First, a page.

My first linearization didn't go so well

I admit I have been casual about water. The New Cyanotype instructions say to clear by gently washing in water for 20 minutes, but I read somewhere that the water should be pH neutral or slightly acidic. Our water has a pH of 8.0. So I agitate for 10 minutes in slightly acidified water (using 1 tsp of citric acid powder per liter of water), then transfer to a sink and wash with running tap water for another ten minutes. I haven’t tried any variations of this method, so I don’t know if it’s helping or hurting. But I have done it consistently, and have gotten some really nice results (as well as some really awful ones).


Usually if there is a problem there will be a message about it at the bottom of the -out file. I looked at yours and there is no message, and I don’t see any other problem with it.

Sometimes the new quad file is there but I don’t see it right away. It will have “-lin” appended to the name of the original quad - something like this: <span style=“caret-color: #5b5b5b; color: #5b5b5b; font-family: sans-serif; font-size: 15.59999942779541px; background-color: #fbfbfb;”>R2000-P2-PiezoDN-Cyanotype-lin.quad</span>

I don’t know where Windows puts these new files, but maybe you’re just looking in the wrong place.

FWIW, what I do is copy the CGATS.txt file (to which I always give a meaningful name) to the folder where the quads live - on Mac it would be Piezography>Curves>[printername] - run QTR-Linearize-Quad, then remove the txt files before running the install command. I save the CGATS in another folder and trash the -out file.

Hope this helps. I’ve forgotten why you are using R2000 curves rather than P400 (that is your printer, right?) and don’t have time to reread everything right now. From the Change Log on the Download page it looks like there should be P400 curves. Maybe you should change the R2000 in the curve you referenced to P400.

Thanks Keith! I looked again and the -lin file was there! It just took a while to show up in Windows explorer.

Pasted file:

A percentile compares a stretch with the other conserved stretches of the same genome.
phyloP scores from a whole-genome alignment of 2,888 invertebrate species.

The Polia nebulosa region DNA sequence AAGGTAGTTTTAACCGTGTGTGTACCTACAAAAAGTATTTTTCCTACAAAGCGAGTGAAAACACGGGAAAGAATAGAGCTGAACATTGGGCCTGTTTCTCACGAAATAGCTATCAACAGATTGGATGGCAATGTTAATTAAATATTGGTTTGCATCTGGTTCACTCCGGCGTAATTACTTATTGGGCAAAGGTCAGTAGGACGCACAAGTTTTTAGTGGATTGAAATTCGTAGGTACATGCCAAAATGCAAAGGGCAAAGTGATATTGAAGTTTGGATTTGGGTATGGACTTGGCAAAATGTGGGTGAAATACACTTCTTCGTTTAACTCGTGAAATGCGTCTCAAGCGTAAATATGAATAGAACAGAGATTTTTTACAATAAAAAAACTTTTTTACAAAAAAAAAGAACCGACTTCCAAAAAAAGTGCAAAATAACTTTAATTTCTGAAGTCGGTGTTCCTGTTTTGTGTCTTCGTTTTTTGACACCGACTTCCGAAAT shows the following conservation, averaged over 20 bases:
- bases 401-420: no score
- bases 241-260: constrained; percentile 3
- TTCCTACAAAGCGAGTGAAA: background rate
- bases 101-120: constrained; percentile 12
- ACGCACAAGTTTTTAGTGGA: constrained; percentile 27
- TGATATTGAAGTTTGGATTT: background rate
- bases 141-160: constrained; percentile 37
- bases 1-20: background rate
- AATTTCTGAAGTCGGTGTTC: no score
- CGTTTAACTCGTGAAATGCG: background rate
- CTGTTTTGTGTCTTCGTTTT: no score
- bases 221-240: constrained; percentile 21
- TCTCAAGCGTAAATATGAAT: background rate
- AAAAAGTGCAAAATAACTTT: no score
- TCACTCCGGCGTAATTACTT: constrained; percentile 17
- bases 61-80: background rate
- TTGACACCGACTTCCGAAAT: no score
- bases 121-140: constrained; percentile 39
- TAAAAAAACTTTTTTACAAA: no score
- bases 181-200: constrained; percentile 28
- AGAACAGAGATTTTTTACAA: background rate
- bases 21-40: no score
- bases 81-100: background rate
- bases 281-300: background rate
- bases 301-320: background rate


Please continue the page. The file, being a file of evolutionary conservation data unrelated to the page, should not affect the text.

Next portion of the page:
I’m using R2000 rather than P400 because there is no PPD (printer descriptor) file for the P400 printer in QTR – at least there isn’t one in the version I installed. I did a file compare of the two base cyanotype quads (R2000 vs P400). They’re identical.

The procedure for running linearize-quad in the manual is designed so it will be easy on Mac. On Windows it is not so easy, so I make copies all three files (GCATS.txt, the quad to be linearized, and the QTR-Linearize-Quad.exe “droplet”) in a new temporary folder. Then dragging two files onto the “droplet” is easy. I can then move the -lin.quad to the folder where it belongs.

I finished linearizing a quad using my new Spyder spectro. The attached photo shows two targets. The one on the left was made with the 129-step Spyder target with the base cyanotype curve. The one on the right was made with the 129-step Spyder target with the linearized cyanotype curve. I apologize for the quality; I shot it with my cell phone.

As you can see, the un-linearized target has very high contrast in the shadows. In other words, the transition from midtones to nearly black occurs in just a few steps in the last two rows. I don’t know if you would say the highlights are also high contrast, but to my eye, the falloff from pure white to midtones appears to occur pretty quickly, certainly more quickly than in Walker’s perfectly-linearized target (attached).

The linearized target has lower contrast in the shadows (good). I still think there is too high contrast in the highlights. What do you think?

Do you think the linearized quad would benefit from another iteration of linearization?

Unrelated question: what is causing the bleeding seen in the target on the right? I don’t see any problem with the negative.

There is usually quite a bit of runoff from cyanotype which can stain the paper if not constantly agitated to prevent it from soaking back in. Maybe that’s what happened here.

As for the result of the linearization, to my eye it looks too dark in the shadows in the photo, but I’m reluctant to make a visual diagnosis. Better would be to measure and graph them together to see how close you are to linear. It’s easy to do in a spreadsheet. Or just compare the individual graphs in the Smoother tool.

I feel the same way about the shadows. I’m about to see how close to linear it is using the smoother tool.

I just edited a long post, then submitted it. It disappeared. Arrgh! So here we go again.

I took Keith’s suggestion and measured the target made with the linearized curve. The graph in the smoother (attachment 2) is LESS linear than the target made with the base cyanotype curve (attachment 1).

Below are the steps I followed. I did my best to follow Section 9 of the manual (“Linearizatio”), although as a Windows user, I found much of it mystifying. Because Section 9 does not have instructions for Spyder, I followed the instructions in Keith Schreiber’s excellent how-to document.